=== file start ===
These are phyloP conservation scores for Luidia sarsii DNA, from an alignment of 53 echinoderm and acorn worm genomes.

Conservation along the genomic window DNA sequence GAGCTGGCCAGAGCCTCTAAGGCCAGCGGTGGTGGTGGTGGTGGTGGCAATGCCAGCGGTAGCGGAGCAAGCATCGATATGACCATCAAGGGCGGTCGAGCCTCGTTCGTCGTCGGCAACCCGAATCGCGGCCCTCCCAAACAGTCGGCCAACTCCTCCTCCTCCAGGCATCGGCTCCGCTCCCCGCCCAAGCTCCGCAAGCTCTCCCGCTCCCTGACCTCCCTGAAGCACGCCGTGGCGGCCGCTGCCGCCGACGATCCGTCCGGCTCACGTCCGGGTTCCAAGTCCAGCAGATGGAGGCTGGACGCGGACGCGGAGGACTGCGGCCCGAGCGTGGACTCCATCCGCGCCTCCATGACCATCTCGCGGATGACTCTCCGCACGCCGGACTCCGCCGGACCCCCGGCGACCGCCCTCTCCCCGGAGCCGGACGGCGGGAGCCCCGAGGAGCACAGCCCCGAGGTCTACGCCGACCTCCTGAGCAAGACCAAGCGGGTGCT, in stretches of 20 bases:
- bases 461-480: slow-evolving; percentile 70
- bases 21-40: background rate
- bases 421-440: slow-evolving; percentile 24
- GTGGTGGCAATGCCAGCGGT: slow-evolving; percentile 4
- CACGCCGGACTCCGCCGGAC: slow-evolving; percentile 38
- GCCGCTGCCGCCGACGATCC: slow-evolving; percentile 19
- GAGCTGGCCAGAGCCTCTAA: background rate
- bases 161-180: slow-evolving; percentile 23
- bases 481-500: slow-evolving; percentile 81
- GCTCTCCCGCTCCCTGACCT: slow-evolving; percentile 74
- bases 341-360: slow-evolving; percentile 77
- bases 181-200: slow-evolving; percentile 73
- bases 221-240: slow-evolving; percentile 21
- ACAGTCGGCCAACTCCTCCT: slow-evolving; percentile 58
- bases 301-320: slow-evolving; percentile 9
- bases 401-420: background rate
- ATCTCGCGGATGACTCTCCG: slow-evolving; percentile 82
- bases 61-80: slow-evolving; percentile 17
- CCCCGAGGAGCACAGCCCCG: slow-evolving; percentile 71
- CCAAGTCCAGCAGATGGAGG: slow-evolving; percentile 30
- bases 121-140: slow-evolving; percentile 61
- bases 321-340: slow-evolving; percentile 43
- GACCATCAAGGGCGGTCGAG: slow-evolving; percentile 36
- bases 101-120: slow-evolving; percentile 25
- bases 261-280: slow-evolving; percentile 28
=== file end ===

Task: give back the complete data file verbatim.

These are phyloP conservation scores for Luidia sarsii DNA, from an alignment of 53 echinoderm and acorn worm genomes.

Conservation along the genomic window DNA sequence GAGCTGGCCAGAGCCTCTAAGGCCAGCGGTGGTGGTGGTGGTGGTGGCAATGCCAGCGGTAGCGGAGCAAGCATCGATATGACCATCAAGGGCGGTCGAGCCTCGTTCGTCGTCGGCAACCCGAATCGCGGCCCTCCCAAACAGTCGGCCAACTCCTCCTCCTCCAGGCATCGGCTCCGCTCCCCGCCCAAGCTCCGCAAGCTCTCCCGCTCCCTGACCTCCCTGAAGCACGCCGTGGCGGCCGCTGCCGCCGACGATCCGTCCGGCTCACGTCCGGGTTCCAAGTCCAGCAGATGGAGGCTGGACGCGGACGCGGAGGACTGCGGCCCGAGCGTGGACTCCATCCGCGCCTCCATGACCATCTCGCGGATGACTCTCCGCACGCCGGACTCCGCCGGACCCCCGGCGACCGCCCTCTCCCCGGAGCCGGACGGCGGGAGCCCCGAGGAGCACAGCCCCGAGGTCTACGCCGACCTCCTGAGCAAGACCAAGCGGGTGCT, in stretches of 20 bases:
- bases 461-480: slow-evolving; percentile 70
- bases 21-40: background rate
- bases 421-440: slow-evolving; percentile 24
- GTGGTGGCAATGCCAGCGGT: slow-evolving; percentile 4
- CACGCCGGACTCCGCCGGAC: slow-evolving; percentile 38
- GCCGCTGCCGCCGACGATCC: slow-evolving; percentile 19
- GAGCTGGCCAGAGCCTCTAA: background rate
- bases 161-180: slow-evolving; percentile 23
- bases 481-500: slow-evolving; percentile 81
- GCTCTCCCGCTCCCTGACCT: slow-evolving; percentile 74
- bases 341-360: slow-evolving; percentile 77
- bases 181-200: slow-evolving; percentile 73
- bases 221-240: slow-evolving; percentile 21
- ACAGTCGGCCAACTCCTCCT: slow-evolving; percentile 58
- bases 301-320: slow-evolving; percentile 9
- bases 401-420: background rate
- ATCTCGCGGATGACTCTCCG: slow-evolving; percentile 82
- bases 61-80: slow-evolving; percentile 17
- CCCCGAGGAGCACAGCCCCG: slow-evolving; percentile 71
- CCAAGTCCAGCAGATGGAGG: slow-evolving; percentile 30
- bases 121-140: slow-evolving; percentile 61
- bases 321-340: slow-evolving; percentile 43
- GACCATCAAGGGCGGTCGAG: slow-evolving; percentile 36
- bases 101-120: slow-evolving; percentile 25
- bases 261-280: slow-evolving; percentile 28